A → non-Euclidean geometry in which there are no → parallel lines, and the sum of the → angles of a → triangle is always greater than 180°. Riemannian figures can be thought of as figures constructed on a curved surface. The geometry is called elliptic because the section formed by a plane that cuts the curved surface is an ellipse.

Riemannian; → geometry.

Riemannian manifold
  بسلای ِ ریمانی   
baslâ-ye Riemanni

Fr.: variété riemannienne   

A → manifold on which there is a defined → Riemannian metric (Douglas N. Clark, 2000, Dictionary of Analysis, Calculus, and Differential Equations).

Riemannian; → metric.

Riemannian metric
  متریک ِ ریمانی   
metrik-e Riemanni

Fr.: métrique riemannienne   

A positive-definite inner product, (.,.)x, on Tx(M), the tangent space to a manifold M at x, for each x  ∈ M, which varies continually with x (Douglas N. Clark, Dictionary of Analysis, Calculus, and Differential Equations).

Riemannian; → metric.

  چاک، گسل‌دره   
câk, gosal-darré

Fr.: rift; fissure, crevasse   

1) General: a gap or break made by splitting, cleaving, etc.; fissure; cleft.
2) Geology: A narrow cleft, fissure, or other opening in rock, made by cracking or splitting.
3) Geology: An elongated trough in the Earth's crust bounded by → faults.

M.E., from a Scandinavian source; cf. Dan., Norw. rift "a cleft."

1) Câk "fissure, rupture, cleft, crack," related to caqidan "to drive a nail, strike together, fix a spike;" caxidan "to quarrel, strive;" diatectal Shughni cuγ, Roshani coγ "breaking, tearing, ripping up;" Malâyeri ceqidan "cracking of a cold porcelain bowl when receiving hot water;" Yazghulami cok-, coxt "to pound, to stamp;" Wakhi cuk-, cukt "to strike;" Ossetic cædyn "to shake, strike iron;" Lori cok "a mark fixed to separate two grounds;" Sogd. cax "to battel, fight;" Mid.Pers. (prefixed) pacên "copy" (see also Cheung 2007). Gosal-darré, from gosal, → fault, + darré, → valley.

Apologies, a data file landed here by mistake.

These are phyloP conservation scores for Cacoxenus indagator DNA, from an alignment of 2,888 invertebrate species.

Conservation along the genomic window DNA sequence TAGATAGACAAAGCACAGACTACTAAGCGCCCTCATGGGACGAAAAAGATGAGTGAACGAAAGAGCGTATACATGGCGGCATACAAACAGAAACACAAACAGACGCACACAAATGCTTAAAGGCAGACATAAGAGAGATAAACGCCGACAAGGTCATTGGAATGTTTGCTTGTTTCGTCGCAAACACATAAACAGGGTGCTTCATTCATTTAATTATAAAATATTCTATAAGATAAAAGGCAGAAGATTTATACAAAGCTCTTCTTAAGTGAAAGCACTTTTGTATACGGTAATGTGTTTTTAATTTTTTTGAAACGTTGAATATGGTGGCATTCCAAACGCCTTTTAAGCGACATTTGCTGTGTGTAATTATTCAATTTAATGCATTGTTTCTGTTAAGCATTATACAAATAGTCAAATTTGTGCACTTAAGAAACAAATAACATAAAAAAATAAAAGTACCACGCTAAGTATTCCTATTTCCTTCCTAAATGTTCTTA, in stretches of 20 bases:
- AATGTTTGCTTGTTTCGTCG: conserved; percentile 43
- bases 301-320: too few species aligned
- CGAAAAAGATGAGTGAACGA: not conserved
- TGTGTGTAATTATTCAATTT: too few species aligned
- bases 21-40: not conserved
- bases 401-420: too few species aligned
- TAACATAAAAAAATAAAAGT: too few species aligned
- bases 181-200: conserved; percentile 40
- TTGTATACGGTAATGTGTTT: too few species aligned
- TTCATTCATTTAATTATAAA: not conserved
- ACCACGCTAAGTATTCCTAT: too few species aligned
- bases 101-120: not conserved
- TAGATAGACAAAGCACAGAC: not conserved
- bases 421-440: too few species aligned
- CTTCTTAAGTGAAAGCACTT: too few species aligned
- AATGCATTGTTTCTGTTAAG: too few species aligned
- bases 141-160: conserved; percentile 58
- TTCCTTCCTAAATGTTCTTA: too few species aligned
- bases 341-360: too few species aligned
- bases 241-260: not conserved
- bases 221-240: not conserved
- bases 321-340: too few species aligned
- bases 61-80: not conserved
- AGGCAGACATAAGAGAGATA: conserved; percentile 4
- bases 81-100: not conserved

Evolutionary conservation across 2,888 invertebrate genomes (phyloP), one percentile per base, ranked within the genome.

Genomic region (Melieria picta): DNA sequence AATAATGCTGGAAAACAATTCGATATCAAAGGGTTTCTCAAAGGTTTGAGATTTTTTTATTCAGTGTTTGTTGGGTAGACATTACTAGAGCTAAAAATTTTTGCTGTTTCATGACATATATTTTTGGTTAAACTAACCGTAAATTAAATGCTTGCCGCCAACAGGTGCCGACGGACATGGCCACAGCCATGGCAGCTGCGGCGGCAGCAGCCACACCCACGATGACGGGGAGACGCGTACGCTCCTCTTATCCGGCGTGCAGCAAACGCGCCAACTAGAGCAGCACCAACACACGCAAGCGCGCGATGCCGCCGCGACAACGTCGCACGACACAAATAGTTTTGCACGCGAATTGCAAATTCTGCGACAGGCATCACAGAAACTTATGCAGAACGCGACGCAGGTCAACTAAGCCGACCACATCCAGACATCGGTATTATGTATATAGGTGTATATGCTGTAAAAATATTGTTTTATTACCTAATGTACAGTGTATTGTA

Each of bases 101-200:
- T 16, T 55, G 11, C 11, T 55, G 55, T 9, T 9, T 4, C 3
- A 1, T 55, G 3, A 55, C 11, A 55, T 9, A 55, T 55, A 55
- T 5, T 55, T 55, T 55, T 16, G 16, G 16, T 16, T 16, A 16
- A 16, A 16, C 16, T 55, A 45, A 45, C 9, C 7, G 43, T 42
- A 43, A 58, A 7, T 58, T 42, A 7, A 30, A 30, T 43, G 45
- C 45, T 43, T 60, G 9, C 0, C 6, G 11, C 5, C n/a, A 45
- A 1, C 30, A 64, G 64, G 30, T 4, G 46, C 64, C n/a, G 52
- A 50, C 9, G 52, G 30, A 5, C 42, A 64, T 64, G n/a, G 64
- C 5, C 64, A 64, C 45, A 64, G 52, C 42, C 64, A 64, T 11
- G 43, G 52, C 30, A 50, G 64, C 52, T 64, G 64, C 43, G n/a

rift valley

Fr.: fossé d'effondrement, ~ tectonique   

A long, narrow valley formed by the lowering of land between two → faults. Also called → graben.

rift; → valley.

Rigel (β Ori)
Rejl (#)

Fr.: Rigel   

The brightest star in the constellation → Orion (visual magnitude 0.18). A → blue supergiant of type B8 Iab with an initial mass of 17 solar masses, Rigel is 773 light-years away, and actually shines with the light of 40,000 Suns. It is accompanied by a fairly bright, seventh magnitude companion nine seconds of arc apart. The companion is itself double, the components much fainter and much less massive → main sequence stars of type B.

Rigel "foot," short for Ar. rijl al-jauza' (رجل‌الجوزاء) "the foot of jauza'." The latter word means "the manifest one," initially "black sheep with white middle." The Gk. figure was translated as such because of its conspicuousness among other constellations.

Rejl, from Ar., as above.

Rigel Kentaurus
  پای ِ کنتاؤروس   
Pâ-ye Kentawros

Fr.: Rigil Kentaurus   

Same as the star → Alpha Centauri.

From Ar. Rijl al-Qanturis "foot of Centaurus," from rijl "foot," + Qanturis Arabicized → Centaurus.

Pâ-ye Kantawros, "foot of Centaurus," from , → foot, + Kentawros, → Centaurus.